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John Thompson

Elizabethton Bureau Chief
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Advance Disposal apparent low bidder for Carter solid waste service

January 10th, 2013 9:51 pm by John Thompson

Advance Disposal apparent low bidder for Carter solid waste service

ELIZABETHTON — A self-described “new kid on the block” was the apparent low bidder to handle the county’s solid waste for as long as the next eight years.
Advance Disposal, which has opened the EcoSafe Landfill in Blountville, entered a bid of $18.20 per ton to haul the waste, with a transportation fee of $148. The bid price was slightly higher each following year until reaching a price of $23.14 per ton in 2022 and a transportation cost of $181.79.
Those bids were lower than the bid by the county’s current company, Allied Waste, of $18.50 for 2013 and a transportation cost of $203.30. Allied’s bid for 2022 was $24.21 and a transportation cost of $256.89.
Other firms that entered bids Thursday were Waste Management and Waste Industries.
The bids were opened during the monthly meeting of the Landfill Committee of the Carter County Commission. County Finance Director Ingrid Deloach was assigned the task for studying the bids and reporting back to the committee Wednesday morning.
“We are standing to save a great deal of money,” Chairman Joel Street said. “It’s my thought that we will go with the lowest bid, if everything stacks up.”
If the low bid is awarded the contract, it would mark a major change in the way the county has conducted its solid waste business since the landfill owned jointly by the county and the city of Elizabethton closed 20 years ago. Since that time, the county has had a partnership with Allied Waste.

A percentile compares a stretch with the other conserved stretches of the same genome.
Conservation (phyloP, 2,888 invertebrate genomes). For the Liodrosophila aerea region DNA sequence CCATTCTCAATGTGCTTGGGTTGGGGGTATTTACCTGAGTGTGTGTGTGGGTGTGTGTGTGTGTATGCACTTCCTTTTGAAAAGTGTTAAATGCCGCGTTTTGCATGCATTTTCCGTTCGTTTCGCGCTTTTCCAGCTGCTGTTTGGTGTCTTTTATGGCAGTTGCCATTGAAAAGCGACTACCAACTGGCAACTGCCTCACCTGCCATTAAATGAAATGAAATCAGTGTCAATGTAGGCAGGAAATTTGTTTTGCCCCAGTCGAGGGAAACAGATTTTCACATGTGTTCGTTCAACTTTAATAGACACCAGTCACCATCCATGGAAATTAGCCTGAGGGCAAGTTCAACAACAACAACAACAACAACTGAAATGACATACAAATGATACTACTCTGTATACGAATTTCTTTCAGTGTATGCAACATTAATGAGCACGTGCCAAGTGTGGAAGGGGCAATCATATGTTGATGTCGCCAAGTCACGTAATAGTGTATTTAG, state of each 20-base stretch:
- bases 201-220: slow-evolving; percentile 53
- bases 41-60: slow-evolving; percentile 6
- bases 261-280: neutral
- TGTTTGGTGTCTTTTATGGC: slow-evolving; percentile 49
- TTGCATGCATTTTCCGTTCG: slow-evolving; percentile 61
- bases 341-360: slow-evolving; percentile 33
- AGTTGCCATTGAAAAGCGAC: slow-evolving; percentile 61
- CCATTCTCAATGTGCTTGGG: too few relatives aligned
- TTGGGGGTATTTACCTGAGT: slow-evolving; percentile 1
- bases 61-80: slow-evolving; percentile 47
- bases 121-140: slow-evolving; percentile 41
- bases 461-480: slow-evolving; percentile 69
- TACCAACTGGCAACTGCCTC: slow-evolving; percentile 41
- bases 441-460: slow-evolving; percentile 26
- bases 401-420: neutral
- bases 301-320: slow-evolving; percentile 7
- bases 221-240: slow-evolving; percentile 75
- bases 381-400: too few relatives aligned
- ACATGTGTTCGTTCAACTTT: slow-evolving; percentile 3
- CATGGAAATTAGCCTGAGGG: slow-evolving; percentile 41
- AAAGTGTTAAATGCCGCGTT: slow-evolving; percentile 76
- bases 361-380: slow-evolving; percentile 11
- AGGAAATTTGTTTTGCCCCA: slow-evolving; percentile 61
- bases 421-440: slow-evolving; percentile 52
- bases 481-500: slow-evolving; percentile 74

Scott Barrett of Allied Waste was on hand for the bid opening and reminded the committee of the long partnership and other benefits the county receives from the company. Barrett said Allied not only has hauled the waste from the county’s transfer station, but the company is also the biggest customer, using the transfer station to offload its garbage trucks rather than going all the way to its landfill. He said Allied’s operations return about $90,000 a year to the county. “Its a great partnership,” he said.
In other matters, Deloach told the committee that even though the landfill remains within its budget, there are cash flow problems. The landfill operates on revenues it receives from its disposal operations and those revenues have been down recently. That has led to a temporary halt in the construction of the new convenience station at Little Milligan.
The project to install new truck scales at the landfill is continuing. Landfill Manager Benny Lyons said the old scales are faulty and registering weights that are many pounds below the actual amount. As a result of the inaccurate scales, the county is losing an unknown amount of revenue.
A team from Central Scales was at the landfill Thursday afternoon to calibrate a set of temporary scales that will be used while Central installs a permanent set of scales over the next several weeks.
At the close of Thursday’s meeting, committee member Ken Arney praised Lyons. “He has done an exceptional job,” Arney said. “He has turned the landfill around.” Arney said the County Commission had to provide cash funds to keep the landfill afloat in past years, but Lyons is making the facility work on the revenues it receives.

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